Internationalization can also be implemented using subdomains. Wikipedia is an example of a huge international website built using subdomains for the different language versions: en.wikipedia.org, fr.wikipedia.org and so on. However, subdomains benefit less from content and links from the root domain, links are treated as external links, and more resources are needed to set up and maintain a good link structure across different subdomains.

  • When should I go with subdirectories?

Setting up a subdirectory is much easier and requires fewer resources than a subdomain. If you are using an integrated CMS for your website, you should first look into using subdirectories. This applies, again, to both an extending of your content or online offering and when expanding internationally. New country or language versions of the website can be implemented as directories, e.g. example.com/en, example.com/fr etc. An advantage of this route is that – as well as being less complex and requiring fewer resources to implement – there is an additional SEO effect, as all positive measures impact the whole domain. The main domain’s link power, trust and authority can be passed down to subdirectories without being diluted.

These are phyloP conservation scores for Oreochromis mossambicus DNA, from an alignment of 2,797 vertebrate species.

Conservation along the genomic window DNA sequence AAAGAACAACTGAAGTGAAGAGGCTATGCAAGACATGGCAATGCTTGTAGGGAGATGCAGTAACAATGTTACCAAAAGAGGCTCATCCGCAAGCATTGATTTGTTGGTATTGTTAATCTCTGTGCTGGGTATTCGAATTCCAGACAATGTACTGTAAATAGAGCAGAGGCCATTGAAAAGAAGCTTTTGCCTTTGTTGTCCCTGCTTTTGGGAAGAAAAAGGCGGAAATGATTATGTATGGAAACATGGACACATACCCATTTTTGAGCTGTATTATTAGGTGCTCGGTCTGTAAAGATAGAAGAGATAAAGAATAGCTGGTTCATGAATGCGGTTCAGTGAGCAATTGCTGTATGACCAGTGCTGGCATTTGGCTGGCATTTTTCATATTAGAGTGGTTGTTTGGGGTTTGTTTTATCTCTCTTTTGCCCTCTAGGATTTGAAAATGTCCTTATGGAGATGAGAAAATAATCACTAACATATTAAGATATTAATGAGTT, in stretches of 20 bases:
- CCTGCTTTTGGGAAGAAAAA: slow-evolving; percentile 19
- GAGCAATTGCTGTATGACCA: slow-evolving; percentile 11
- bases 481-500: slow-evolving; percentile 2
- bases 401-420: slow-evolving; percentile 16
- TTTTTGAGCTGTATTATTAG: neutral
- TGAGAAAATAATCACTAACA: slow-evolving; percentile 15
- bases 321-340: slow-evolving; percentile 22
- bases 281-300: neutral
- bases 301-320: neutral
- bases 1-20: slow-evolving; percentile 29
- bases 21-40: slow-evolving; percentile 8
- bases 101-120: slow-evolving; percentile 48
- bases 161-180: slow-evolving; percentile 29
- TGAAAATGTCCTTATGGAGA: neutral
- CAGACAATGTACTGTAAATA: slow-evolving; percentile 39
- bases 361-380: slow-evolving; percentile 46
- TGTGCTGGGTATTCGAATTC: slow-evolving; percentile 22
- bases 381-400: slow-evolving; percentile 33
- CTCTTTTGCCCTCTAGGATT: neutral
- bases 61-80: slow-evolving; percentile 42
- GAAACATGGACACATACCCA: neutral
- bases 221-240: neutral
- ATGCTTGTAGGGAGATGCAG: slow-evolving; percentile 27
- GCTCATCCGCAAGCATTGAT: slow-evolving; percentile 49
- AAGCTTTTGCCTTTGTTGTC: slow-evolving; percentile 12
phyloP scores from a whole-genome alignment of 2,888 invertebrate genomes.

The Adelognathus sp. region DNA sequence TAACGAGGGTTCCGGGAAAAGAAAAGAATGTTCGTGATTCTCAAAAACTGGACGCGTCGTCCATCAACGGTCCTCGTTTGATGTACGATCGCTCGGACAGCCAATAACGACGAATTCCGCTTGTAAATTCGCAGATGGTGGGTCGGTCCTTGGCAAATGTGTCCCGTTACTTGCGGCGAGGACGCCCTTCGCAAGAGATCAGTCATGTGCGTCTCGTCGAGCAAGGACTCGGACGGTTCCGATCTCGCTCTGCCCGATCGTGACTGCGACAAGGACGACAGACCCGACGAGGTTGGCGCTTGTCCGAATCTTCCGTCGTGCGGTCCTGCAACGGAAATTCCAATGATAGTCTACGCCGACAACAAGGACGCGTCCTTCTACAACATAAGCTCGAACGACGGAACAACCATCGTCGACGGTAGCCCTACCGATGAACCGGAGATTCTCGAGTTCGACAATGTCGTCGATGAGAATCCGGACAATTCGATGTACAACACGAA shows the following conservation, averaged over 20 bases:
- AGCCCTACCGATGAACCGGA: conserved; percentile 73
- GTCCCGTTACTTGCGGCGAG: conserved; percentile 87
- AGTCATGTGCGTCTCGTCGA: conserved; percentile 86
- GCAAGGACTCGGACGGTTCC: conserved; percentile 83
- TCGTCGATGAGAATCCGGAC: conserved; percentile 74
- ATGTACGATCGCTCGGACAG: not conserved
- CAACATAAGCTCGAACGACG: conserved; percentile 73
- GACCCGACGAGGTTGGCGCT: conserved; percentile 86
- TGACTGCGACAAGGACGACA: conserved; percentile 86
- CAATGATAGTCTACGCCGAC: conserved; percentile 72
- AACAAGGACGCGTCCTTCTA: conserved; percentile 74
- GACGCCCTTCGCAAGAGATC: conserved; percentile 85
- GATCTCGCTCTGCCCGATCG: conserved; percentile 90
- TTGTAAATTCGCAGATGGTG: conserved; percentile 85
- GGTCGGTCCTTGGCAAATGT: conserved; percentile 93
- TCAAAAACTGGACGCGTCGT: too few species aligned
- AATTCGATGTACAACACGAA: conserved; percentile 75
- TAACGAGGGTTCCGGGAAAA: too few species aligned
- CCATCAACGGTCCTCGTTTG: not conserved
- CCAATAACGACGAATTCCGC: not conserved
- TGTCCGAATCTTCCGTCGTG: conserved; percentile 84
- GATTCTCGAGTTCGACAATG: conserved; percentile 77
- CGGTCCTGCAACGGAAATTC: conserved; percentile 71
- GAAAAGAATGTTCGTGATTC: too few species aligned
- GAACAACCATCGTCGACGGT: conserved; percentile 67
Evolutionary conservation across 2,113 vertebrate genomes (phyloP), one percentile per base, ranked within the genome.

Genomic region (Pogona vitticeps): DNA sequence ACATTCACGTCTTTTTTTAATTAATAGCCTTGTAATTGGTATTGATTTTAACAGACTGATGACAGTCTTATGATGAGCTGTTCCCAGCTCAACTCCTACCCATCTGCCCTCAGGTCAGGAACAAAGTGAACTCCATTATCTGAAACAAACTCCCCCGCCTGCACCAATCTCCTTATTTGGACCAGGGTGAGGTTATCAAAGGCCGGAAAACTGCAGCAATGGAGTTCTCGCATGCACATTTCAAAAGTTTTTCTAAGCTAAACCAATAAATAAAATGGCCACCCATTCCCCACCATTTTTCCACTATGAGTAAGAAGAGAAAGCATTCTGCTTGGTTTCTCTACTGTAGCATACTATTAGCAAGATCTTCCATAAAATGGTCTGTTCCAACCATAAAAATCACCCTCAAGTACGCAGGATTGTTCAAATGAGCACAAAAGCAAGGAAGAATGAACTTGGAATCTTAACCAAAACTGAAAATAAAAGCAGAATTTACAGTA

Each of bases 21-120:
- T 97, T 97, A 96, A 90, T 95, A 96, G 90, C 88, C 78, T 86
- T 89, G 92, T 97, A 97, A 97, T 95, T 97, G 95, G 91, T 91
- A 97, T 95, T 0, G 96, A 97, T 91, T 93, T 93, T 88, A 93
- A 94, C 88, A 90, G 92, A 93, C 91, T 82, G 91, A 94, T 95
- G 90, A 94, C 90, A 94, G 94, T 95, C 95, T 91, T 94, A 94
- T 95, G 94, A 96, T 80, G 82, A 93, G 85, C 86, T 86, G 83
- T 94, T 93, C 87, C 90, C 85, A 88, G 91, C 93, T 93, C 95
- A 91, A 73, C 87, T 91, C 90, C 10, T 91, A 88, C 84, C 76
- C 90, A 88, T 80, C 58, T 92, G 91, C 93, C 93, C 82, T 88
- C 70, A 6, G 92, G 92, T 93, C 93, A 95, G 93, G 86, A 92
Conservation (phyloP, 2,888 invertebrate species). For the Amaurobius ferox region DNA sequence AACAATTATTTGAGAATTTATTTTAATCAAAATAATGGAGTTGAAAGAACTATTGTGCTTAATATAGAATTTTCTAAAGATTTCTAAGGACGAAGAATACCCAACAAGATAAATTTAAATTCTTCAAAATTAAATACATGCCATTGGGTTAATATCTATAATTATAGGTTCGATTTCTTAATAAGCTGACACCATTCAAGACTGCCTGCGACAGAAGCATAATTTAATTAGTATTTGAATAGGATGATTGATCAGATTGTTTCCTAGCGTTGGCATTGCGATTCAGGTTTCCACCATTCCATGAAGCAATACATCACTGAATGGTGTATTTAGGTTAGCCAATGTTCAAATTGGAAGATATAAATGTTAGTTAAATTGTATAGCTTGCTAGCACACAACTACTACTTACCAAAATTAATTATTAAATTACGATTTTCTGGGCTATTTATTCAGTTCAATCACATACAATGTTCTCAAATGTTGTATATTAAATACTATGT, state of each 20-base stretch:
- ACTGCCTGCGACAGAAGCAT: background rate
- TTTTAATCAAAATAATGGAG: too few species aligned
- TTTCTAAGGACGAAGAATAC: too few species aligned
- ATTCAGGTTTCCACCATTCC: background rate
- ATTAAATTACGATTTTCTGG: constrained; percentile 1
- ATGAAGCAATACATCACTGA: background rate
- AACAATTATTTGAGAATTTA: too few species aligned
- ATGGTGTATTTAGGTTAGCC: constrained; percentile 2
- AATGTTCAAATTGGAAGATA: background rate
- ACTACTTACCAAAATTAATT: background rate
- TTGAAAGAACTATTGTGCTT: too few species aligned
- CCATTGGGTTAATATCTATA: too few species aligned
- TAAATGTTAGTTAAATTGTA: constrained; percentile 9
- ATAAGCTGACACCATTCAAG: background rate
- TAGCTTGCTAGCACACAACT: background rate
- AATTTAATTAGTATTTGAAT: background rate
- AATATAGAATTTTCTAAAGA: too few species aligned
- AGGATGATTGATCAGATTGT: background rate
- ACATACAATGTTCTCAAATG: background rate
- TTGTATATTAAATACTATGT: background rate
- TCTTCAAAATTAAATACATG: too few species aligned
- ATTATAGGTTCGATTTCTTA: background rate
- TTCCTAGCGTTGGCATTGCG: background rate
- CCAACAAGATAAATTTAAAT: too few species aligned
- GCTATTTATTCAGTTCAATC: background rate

On the flip side, a Google penalty or changes to the search algorithm are likely to affect the entire domain en masse, including all subdirectories. With subdomains (or completely separate domains), the risk of a negative impact on rankings is spread out more.

Subdomains vs. Subdirectories: What’s better for SEO?